Do not be idolatrous about or bound to any doctrine, theory, or ideology, even Buddhist ones. Buddhist systems of thought are guiding means; they are not absolute truth.

    ~Thich Nhat Hanh

    That was at the top of the list....
    The Fourteen Precepts of Engaged Buddhism


     
  8. citizenzen

    citizenzen Custom User Title

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    When I told Avi that the Four Noble Truths and the Eight-Fold Path were dogma I was applying this definition from Merriam-Webster.com...

    2. a doctrine or body of doctrines concerning faith or morals formally stated and authoritatively proclaimed by a church

    But in reality, and in practice, I totally agree with your post.

    A Buddhist quickly learns that doctrine is not the Way.

    Thich Nhat Hanh rocks. But if I met him on the road, I'd probably have to kill him too.
     
  9. Netti-Netti

    Netti-Netti New Member

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    That concerns me! The problem is that nonattachment to doctrine can mean moral relativism.
     
  10. citizenzen

    citizenzen Custom User Title

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    Well then, you should keep a tight hold of your wallet when walking in my neighborhood.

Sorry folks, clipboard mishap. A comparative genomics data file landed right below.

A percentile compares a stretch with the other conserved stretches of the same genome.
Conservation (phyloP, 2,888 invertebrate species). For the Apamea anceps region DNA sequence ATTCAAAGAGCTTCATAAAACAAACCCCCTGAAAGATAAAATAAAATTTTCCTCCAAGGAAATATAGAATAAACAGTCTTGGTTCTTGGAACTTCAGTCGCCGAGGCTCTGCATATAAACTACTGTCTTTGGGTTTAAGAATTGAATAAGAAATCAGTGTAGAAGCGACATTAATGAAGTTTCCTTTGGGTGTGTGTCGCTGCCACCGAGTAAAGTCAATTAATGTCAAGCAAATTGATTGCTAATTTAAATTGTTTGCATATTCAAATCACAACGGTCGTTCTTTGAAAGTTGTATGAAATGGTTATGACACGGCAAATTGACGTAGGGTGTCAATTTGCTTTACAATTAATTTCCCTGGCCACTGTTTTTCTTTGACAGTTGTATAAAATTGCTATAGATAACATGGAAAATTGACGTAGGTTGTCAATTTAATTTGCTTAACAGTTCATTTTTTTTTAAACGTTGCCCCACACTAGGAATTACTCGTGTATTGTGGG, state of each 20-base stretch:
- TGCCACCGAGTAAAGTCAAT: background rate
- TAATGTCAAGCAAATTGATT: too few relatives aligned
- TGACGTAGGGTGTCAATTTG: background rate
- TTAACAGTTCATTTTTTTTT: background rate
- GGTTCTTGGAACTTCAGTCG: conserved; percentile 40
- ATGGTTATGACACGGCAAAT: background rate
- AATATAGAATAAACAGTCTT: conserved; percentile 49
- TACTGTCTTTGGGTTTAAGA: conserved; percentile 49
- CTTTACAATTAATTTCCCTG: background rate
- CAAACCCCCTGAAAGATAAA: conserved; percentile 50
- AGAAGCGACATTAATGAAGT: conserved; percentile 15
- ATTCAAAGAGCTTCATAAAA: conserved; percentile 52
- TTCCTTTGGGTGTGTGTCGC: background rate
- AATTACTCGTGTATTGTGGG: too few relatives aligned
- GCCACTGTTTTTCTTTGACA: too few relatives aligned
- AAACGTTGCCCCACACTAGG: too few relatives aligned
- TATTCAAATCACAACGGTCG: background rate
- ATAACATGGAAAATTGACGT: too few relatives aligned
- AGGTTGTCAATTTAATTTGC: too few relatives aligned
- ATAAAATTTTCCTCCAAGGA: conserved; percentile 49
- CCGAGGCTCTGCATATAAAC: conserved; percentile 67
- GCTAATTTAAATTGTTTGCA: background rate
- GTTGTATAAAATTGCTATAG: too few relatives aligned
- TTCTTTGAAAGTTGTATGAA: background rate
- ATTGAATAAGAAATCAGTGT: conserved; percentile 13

11. Avi

    Avi Interfaith Forums

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    Right CZ, this is one of the problems that I have been considering with respect to dogma. So, for example, if there are relatively simple "doctrines, beliefs, axioms, principles, rules", etc. It seems to me that they are dogmatic.

    On the other hand, if these relatively simple concepts can be expanded to have much deeper meaning, then they are no longer dogmatic. So it seems to me that it depends on how the individual interprets and uses these "doctrines" in their own way to determines whether the ideas are dogmatic. Do you agree with that perspective ?
     
  12. Avi

    Avi Interfaith Forums

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    SG, CZ and NN, thank you for the resources that you have suggested. They look like very interesting materials for study. :)
     
  13. citizenzen

    citizenzen Custom User Title